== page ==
The Titanic Claims the Life of a Very Wealthy Benjamin Guggenheim
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Autographed Document Signed. Pueblo, Colo. August 29, 1888. 1 p. 8 ¼ x 13 ½ in. With embossed Philadelphia Smelting and Refining Company Seal.
The Regular meeting of the Board of Directors of the Philadelphia Smelting and Refining Company which was to be held in August 29, 1888. At the office of the Company at Pueblo, Colo. was not held as there were not sufficient Directors present to Constitute a quorum.
E.R. Holden Prest.
Benj. Guggenheim Secty.
[in Guggenheim’s hand]
Record of Preceedings of the Board of Directors of the Phila. Smg & Ref. Col. Held at its office in Pueblo Aug 29-1888. The meeting was called to order by Vice President Richard Clive. The president not being present, and the following directors were found present.
There not being directors enough present to constitute a quorum, the meeting was adjourned.
R. Clive V.P.
Ass. Benj Guggenheim
Benjamin Guggenheim (1865-1912) was born in Philadelphia, Pa., as the fifth of the seven sons of the wealthy Meyer Guggenheim. When Benjamin was twenty, he began managing the family’s silver-mining operation in Leadville, Colo., where he received his nick name the “Silver Prince.” While in Leadville, Benjamin first saw the great potential of the smelting industry. With his family’s backing, Benjamin built the first smelting plant in Pueblo, Colo., and established the Philadelphia Smelting and Refining Co. Following the first plant’s enormous success, several more plants were built within the United States. The company’s mining and smelting of primarily silver, lead and copper, proved to be very profitable and became the focus of the Guggenheim family’s business. Benjamin and the rest of his family were brought incredible wealth by the success of the company. At the time of his death, Benjamin was estimated to be worth around $95,000,000.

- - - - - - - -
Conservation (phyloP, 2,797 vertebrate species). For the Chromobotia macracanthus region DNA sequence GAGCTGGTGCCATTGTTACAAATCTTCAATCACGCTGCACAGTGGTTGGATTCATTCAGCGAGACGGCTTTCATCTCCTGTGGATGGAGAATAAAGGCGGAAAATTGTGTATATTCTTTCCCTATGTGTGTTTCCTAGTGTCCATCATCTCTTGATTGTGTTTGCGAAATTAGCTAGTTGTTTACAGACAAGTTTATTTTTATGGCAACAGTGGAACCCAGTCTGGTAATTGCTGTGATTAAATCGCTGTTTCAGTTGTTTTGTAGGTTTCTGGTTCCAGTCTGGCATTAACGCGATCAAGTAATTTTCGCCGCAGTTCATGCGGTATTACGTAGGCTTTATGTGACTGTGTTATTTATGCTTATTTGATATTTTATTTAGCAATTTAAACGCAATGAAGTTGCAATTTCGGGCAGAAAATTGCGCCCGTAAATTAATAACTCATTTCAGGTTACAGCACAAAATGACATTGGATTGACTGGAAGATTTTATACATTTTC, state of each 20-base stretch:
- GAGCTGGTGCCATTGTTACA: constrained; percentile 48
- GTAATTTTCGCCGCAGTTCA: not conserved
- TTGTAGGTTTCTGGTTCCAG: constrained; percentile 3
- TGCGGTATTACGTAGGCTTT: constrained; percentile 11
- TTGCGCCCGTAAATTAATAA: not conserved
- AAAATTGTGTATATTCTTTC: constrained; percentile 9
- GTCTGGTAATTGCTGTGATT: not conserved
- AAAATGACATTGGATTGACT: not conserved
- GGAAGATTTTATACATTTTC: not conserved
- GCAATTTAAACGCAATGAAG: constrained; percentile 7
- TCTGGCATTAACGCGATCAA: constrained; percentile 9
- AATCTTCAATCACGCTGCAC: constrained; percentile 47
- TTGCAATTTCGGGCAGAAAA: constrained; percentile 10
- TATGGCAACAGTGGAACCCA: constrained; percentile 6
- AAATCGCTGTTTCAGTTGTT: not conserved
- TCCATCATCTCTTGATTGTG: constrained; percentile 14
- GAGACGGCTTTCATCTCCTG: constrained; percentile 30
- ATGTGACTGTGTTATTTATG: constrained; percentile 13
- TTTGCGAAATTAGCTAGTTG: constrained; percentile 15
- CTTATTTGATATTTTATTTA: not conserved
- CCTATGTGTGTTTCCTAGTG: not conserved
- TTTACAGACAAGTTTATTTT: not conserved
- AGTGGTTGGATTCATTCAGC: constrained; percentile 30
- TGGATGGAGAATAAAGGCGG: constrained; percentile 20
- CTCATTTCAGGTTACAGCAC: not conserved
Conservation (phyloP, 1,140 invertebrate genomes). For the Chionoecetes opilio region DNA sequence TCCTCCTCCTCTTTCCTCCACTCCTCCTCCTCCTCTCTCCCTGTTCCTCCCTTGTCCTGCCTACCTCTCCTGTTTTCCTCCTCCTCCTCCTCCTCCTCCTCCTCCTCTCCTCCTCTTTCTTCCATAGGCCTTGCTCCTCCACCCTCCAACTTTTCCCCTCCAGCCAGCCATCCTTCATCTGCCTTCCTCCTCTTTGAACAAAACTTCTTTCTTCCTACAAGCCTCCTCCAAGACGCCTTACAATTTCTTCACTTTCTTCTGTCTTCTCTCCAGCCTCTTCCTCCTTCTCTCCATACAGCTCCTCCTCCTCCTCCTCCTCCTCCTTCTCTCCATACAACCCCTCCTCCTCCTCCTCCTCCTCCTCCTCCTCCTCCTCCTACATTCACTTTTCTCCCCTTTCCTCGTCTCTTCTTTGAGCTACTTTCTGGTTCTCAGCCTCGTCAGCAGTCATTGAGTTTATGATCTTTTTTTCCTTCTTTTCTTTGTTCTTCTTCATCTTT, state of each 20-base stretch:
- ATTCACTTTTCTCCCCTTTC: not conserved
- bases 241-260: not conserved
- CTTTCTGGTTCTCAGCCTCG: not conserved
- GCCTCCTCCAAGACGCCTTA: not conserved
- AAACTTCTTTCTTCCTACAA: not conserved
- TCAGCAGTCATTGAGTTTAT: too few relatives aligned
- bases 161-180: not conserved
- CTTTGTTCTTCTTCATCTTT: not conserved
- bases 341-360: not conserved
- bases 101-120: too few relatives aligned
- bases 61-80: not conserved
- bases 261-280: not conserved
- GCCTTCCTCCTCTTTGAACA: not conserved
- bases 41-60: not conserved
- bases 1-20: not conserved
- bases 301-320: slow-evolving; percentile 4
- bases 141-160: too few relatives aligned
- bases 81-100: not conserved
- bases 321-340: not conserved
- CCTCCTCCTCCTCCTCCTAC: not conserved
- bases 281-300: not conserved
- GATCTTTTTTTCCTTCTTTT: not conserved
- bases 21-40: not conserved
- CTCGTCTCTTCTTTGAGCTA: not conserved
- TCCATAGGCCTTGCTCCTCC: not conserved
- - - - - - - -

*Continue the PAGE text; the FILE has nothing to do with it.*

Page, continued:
Benjamin originally planned to return from Europe on the Lusitania, but the trip was cancelled due to repairs needed on the ship. He then purchased a first-class ticket for the maiden voyage of the Titanic. When the ship famously collided with the iceberg, Benjamin and his secretary changed into their warmest clothes and put on life jackets. After seeing the scene unfold Benjamin and his secretary are reported to have refused their spots on a life boat and instead helped women and children into the remaining boats. “We’ve dressed up our best,” Benjamin allegedly said, “and are prepared to go down like gentlemen”.
“Benjamin Guggenheim. Biography”
“World Famous Men”